Review: Supernaturally

Review: Supernaturally

The follow up to Paranormalcy was fun, but that’s about it.

Last week I gave a pretty enthusiastic review of Paranormalcy, a book that was both engaging and funny while still keeping its protagonist a fierce female with the power to save herself. Loved it! This week, I read the follow up to the book, Supernaturally, and though the title is reminiscent of one of my all-time favorite television shows, that’s where my joy for this book unfortunately ends.

It wasn’t a terrible book by any means. It was still funny, with some wicked adventure—a couple of missions with some new creatures were pretty cool, and I am still enjoying this clear-boyfriend path that’s simply not covered in other books. Anything new and fresh is always welcome, especially in this genre.

But this time around, everything just didn’t feel as urgent as it did in the previous book. Evie is still plagued by fairies (as well as other creatures, though we aren’t sure as to why), and her unusual abilities are still present, even though she tries to resist using them. We do learn more about who she is, and the fact that she’s a highschooler living with a roommate and working is nice—you don’t often get either of those concepts (particularly a job) detailed much in YA lit, though many teens experience both.

Evie and Lend’s relationship just didn’t feel like it had much chemistry to me in this novel, and the ultimate villain was a bit predictable, which was too bad since the person (not telling who!) was so intriguing and even fun at times. That’s always the way it goes, though, isn’t it?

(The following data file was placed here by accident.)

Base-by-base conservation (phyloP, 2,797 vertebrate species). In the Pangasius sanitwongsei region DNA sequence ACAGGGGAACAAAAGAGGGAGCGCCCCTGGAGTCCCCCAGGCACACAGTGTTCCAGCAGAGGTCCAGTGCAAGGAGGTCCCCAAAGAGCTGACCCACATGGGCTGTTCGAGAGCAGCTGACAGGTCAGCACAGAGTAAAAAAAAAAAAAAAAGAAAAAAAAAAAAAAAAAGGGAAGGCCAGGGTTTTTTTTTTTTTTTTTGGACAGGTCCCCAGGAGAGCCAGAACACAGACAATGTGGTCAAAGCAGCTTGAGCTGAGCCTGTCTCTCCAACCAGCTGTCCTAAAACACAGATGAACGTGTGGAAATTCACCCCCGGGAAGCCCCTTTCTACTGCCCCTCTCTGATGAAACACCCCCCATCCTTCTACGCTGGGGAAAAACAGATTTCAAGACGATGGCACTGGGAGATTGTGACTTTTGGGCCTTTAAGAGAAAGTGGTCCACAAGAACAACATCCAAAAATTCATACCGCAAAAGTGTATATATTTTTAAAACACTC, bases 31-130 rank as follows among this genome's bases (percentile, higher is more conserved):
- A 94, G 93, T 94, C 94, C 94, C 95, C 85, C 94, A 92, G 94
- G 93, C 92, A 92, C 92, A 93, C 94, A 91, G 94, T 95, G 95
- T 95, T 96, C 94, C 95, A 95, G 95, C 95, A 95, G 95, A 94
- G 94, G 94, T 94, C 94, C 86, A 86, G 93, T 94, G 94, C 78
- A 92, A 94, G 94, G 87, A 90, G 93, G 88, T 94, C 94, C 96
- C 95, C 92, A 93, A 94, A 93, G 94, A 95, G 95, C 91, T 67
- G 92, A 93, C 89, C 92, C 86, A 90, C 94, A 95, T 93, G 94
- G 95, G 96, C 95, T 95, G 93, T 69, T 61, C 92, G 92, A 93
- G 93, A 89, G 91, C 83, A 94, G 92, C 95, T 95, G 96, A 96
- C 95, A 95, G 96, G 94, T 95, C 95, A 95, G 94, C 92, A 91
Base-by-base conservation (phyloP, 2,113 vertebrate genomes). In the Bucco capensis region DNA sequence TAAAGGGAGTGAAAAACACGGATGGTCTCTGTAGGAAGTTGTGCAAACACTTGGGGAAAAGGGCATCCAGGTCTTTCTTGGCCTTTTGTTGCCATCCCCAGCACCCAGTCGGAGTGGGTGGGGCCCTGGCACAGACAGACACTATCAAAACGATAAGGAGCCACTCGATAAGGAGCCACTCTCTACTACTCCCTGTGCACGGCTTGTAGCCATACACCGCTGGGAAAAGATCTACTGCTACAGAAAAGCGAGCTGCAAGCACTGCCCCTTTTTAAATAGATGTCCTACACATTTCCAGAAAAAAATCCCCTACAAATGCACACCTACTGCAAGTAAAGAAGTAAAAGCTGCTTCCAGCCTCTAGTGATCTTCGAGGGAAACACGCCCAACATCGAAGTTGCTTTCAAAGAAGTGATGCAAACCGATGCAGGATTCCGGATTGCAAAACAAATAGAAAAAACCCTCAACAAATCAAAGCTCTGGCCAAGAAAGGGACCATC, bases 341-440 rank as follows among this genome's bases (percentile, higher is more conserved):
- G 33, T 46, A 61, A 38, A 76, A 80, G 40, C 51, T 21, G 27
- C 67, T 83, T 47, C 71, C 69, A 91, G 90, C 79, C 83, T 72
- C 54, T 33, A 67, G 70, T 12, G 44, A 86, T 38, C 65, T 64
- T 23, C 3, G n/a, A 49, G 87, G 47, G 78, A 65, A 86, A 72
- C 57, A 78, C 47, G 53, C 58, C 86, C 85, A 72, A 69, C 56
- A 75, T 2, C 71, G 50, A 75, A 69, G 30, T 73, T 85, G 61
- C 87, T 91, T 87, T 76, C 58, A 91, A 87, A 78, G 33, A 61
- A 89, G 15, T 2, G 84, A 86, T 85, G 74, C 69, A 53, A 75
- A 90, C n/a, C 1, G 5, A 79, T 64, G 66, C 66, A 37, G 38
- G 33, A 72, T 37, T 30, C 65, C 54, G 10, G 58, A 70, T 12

I think what I didn’t like most about this book was that it felt like everything was in limbo—which is how middle books often feel, to be fair. There weren’t the big, pressing dangers that we normally face—in fact, some scenarios felt more subdued than anything—and the ending itself wasn’t very satisfying. Yes, we had Evie make some good revelations about herself—and finally understand herself a bit more—but overall, it was left so wide open for the third book that it didn’t really feel finished on its own, as it should have.

In the last book, I truly enjoyed that the relationship wasn’t a front burner topic, but in this book it seemed like such a key plot point that its diminished coverage didn’t feel balanced. Even so, the book is still enjoyable; teens will continue to enjoy Evie’s girliness and general sarcastic tone that also sort of gets on your nerves after a while, and the little romance that is there is still fun to read about. Evie’s new friendship with a vampire is also enjoyable. I do look forward to reading the third installment when it arrives this year.